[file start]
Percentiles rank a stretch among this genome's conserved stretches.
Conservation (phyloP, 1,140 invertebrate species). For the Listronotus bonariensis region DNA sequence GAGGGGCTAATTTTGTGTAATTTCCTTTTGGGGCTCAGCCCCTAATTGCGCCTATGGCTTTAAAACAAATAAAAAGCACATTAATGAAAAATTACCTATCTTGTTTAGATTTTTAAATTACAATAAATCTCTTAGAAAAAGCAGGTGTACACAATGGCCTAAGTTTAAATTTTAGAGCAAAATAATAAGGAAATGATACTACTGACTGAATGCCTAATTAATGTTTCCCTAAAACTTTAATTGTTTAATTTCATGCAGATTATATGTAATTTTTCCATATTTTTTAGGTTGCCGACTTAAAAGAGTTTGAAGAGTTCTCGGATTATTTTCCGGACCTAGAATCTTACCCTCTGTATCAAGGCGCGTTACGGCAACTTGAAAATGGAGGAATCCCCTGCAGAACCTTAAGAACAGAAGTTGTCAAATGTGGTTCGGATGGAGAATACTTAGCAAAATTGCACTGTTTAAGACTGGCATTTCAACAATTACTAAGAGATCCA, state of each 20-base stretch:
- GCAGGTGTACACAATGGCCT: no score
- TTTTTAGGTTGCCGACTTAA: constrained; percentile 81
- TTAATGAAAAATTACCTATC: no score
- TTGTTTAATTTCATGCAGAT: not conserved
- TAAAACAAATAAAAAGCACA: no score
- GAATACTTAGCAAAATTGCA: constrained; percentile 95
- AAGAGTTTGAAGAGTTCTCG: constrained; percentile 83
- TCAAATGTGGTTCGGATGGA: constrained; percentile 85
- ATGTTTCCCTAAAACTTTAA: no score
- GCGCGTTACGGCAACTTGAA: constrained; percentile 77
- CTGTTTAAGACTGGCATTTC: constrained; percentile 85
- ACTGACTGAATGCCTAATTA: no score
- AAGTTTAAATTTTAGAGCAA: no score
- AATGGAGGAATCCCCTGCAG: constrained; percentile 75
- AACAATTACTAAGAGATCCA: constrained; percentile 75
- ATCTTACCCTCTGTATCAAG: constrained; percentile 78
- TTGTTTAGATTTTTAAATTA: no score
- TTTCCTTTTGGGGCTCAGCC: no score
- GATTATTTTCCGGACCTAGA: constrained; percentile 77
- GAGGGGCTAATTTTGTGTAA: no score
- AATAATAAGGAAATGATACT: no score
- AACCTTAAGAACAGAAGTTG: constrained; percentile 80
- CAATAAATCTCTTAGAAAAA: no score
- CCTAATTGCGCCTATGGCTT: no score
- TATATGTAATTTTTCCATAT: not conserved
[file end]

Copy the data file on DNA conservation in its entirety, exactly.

Percentiles rank a stretch among this genome's conserved stretches.
Conservation (phyloP, 1,140 invertebrate species). For the Listronotus bonariensis region DNA sequence GAGGGGCTAATTTTGTGTAATTTCCTTTTGGGGCTCAGCCCCTAATTGCGCCTATGGCTTTAAAACAAATAAAAAGCACATTAATGAAAAATTACCTATCTTGTTTAGATTTTTAAATTACAATAAATCTCTTAGAAAAAGCAGGTGTACACAATGGCCTAAGTTTAAATTTTAGAGCAAAATAATAAGGAAATGATACTACTGACTGAATGCCTAATTAATGTTTCCCTAAAACTTTAATTGTTTAATTTCATGCAGATTATATGTAATTTTTCCATATTTTTTAGGTTGCCGACTTAAAAGAGTTTGAAGAGTTCTCGGATTATTTTCCGGACCTAGAATCTTACCCTCTGTATCAAGGCGCGTTACGGCAACTTGAAAATGGAGGAATCCCCTGCAGAACCTTAAGAACAGAAGTTGTCAAATGTGGTTCGGATGGAGAATACTTAGCAAAATTGCACTGTTTAAGACTGGCATTTCAACAATTACTAAGAGATCCA, state of each 20-base stretch:
- GCAGGTGTACACAATGGCCT: no score
- TTTTTAGGTTGCCGACTTAA: constrained; percentile 81
- TTAATGAAAAATTACCTATC: no score
- TTGTTTAATTTCATGCAGAT: not conserved
- TAAAACAAATAAAAAGCACA: no score
- GAATACTTAGCAAAATTGCA: constrained; percentile 95
- AAGAGTTTGAAGAGTTCTCG: constrained; percentile 83
- TCAAATGTGGTTCGGATGGA: constrained; percentile 85
- ATGTTTCCCTAAAACTTTAA: no score
- GCGCGTTACGGCAACTTGAA: constrained; percentile 77
- CTGTTTAAGACTGGCATTTC: constrained; percentile 85
- ACTGACTGAATGCCTAATTA: no score
- AAGTTTAAATTTTAGAGCAA: no score
- AATGGAGGAATCCCCTGCAG: constrained; percentile 75
- AACAATTACTAAGAGATCCA: constrained; percentile 75
- ATCTTACCCTCTGTATCAAG: constrained; percentile 78
- TTGTTTAGATTTTTAAATTA: no score
- TTTCCTTTTGGGGCTCAGCC: no score
- GATTATTTTCCGGACCTAGA: constrained; percentile 77
- GAGGGGCTAATTTTGTGTAA: no score
- AATAATAAGGAAATGATACT: no score
- AACCTTAAGAACAGAAGTTG: constrained; percentile 80
- CAATAAATCTCTTAGAAAAA: no score
- CCTAATTGCGCCTATGGCTT: no score
- TATATGTAATTTTTCCATAT: not conserved